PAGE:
While it was unsurprising that Snapchat and Instagram are hugely popular platforms, we were fascinated by how often young people talked about YouTubers in relation to their mental health. For them, video bloggers were easily relatable and aspirational in ways that many of the teens we spoke with found irresistible. Having an insight into a vlogger’s life and their ups and downs is powerful and the notion of relatability came up repeatedly.
It is important for practitioners to be aware that teens are at least as likely to access health information on YouTube as they are from professionally generated information on sites such as NHS Choices. For this reason, services should think about reaching out to young people in the online spaces that they occupy, rather than expect them to visit their website - digital outreach is a worthwhile challenge and opportunity.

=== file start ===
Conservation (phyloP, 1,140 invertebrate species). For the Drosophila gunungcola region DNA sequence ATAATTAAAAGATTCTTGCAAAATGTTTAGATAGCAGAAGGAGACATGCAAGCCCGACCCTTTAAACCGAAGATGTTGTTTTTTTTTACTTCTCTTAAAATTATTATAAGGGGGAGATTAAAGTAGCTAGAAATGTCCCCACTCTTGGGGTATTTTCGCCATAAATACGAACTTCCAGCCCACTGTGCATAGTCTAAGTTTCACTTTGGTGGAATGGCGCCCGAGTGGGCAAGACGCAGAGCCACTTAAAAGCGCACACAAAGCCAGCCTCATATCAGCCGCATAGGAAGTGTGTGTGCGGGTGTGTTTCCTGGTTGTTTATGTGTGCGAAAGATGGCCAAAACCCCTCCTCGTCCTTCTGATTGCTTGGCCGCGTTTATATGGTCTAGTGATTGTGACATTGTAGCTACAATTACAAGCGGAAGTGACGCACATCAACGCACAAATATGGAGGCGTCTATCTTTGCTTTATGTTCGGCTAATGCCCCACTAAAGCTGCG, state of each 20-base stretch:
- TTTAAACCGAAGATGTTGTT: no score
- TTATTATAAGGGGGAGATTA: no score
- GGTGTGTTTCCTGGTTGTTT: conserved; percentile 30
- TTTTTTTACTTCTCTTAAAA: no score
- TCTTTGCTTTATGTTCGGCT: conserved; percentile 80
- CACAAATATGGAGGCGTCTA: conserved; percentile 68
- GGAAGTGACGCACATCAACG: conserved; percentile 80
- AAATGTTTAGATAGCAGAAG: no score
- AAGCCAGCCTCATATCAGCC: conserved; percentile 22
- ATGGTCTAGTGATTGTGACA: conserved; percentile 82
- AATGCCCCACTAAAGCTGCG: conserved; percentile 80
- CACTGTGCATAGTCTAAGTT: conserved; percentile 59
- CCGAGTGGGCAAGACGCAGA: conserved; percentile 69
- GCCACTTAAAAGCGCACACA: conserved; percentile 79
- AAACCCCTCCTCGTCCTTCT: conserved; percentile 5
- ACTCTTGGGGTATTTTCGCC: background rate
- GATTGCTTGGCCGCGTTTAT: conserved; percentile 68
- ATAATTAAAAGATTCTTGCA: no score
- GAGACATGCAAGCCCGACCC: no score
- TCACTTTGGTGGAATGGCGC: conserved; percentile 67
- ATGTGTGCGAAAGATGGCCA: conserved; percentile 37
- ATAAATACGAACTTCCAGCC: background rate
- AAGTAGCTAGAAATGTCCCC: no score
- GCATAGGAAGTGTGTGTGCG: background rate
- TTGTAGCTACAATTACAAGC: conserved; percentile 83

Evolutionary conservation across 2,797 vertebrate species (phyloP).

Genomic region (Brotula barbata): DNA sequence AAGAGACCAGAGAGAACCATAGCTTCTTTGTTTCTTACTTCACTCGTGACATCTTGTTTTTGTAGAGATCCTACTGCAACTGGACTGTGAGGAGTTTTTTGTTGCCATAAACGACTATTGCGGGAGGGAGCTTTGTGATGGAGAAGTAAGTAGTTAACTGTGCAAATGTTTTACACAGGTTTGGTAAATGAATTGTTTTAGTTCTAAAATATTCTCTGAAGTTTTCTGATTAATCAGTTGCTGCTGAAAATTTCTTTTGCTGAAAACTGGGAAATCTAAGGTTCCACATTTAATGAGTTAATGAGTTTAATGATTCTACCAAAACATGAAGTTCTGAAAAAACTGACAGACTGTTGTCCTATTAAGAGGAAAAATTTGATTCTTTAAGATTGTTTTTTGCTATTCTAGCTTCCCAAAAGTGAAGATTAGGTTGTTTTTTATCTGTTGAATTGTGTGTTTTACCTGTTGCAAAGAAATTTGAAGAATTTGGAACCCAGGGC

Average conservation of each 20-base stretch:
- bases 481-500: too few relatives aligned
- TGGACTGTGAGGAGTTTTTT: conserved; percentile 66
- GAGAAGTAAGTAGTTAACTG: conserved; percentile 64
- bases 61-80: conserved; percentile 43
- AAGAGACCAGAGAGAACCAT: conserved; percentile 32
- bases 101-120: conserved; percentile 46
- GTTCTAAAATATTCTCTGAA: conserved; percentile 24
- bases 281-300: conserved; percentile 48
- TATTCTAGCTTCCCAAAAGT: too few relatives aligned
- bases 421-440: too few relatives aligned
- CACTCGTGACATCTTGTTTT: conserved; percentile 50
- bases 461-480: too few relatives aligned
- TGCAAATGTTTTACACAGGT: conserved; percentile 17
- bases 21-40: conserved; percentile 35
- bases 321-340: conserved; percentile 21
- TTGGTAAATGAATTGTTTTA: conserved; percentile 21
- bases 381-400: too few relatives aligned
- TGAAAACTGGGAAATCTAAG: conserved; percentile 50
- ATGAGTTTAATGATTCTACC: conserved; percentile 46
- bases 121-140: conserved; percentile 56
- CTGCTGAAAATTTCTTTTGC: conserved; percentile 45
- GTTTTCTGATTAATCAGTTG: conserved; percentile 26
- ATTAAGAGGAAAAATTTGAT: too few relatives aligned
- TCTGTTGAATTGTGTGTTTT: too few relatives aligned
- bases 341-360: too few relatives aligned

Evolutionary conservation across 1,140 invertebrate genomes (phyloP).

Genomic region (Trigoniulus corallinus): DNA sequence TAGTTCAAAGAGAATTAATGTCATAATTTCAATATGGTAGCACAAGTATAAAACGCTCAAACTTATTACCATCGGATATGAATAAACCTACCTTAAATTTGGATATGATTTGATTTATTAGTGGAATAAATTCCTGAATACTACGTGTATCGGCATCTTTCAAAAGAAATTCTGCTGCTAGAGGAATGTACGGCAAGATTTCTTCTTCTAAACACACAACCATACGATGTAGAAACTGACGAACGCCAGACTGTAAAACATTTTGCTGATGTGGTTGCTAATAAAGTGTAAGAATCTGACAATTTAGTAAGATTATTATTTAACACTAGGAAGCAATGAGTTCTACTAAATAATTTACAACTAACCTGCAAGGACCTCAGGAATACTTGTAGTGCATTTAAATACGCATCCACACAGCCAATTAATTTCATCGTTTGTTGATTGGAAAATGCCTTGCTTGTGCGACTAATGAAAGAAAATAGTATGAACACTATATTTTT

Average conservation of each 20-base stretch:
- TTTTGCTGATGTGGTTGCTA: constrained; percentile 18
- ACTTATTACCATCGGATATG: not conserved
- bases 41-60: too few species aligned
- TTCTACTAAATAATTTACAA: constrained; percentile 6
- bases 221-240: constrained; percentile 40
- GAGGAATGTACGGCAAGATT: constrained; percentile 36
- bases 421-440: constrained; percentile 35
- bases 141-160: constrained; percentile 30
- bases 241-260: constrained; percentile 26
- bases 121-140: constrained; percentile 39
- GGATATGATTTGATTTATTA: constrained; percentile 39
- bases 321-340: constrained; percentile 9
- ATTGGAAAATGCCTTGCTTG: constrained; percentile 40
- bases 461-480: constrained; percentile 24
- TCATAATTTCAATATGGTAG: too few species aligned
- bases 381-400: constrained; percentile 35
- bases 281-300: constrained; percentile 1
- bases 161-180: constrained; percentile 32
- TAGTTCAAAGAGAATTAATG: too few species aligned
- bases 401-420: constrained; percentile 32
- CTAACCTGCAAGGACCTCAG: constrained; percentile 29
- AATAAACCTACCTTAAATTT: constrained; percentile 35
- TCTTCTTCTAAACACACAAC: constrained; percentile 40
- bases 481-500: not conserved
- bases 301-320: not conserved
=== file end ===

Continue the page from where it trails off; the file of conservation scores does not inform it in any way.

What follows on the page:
Digital naivety rather than digital natives
“Resources aren’t readily available for mental health … You go on the internet and it’s all just social media …”
While many of the teens we spoke with were savvy online, we were struck by the extent to which some were naive when it comes to accessing information about mental health. For a few young people, the idea of searching for mental health information online was a novel idea. Others told us that they would only search for information online when directed to do so by a practitioner. This reinforces the idea that the notion of digital natives has been largely discredited and it is equally important that practitioners do not fall into the trap of regarding themselves as digital immigrants - they have valuable life experience to share.
As with any other aspect of continuing professional development, practitioners need to be up to speed with digital media. Teens live a life where digital media is an intrinsic component of their everyday experience and ignoring this reality means leaving out a massive component of teens’ existence.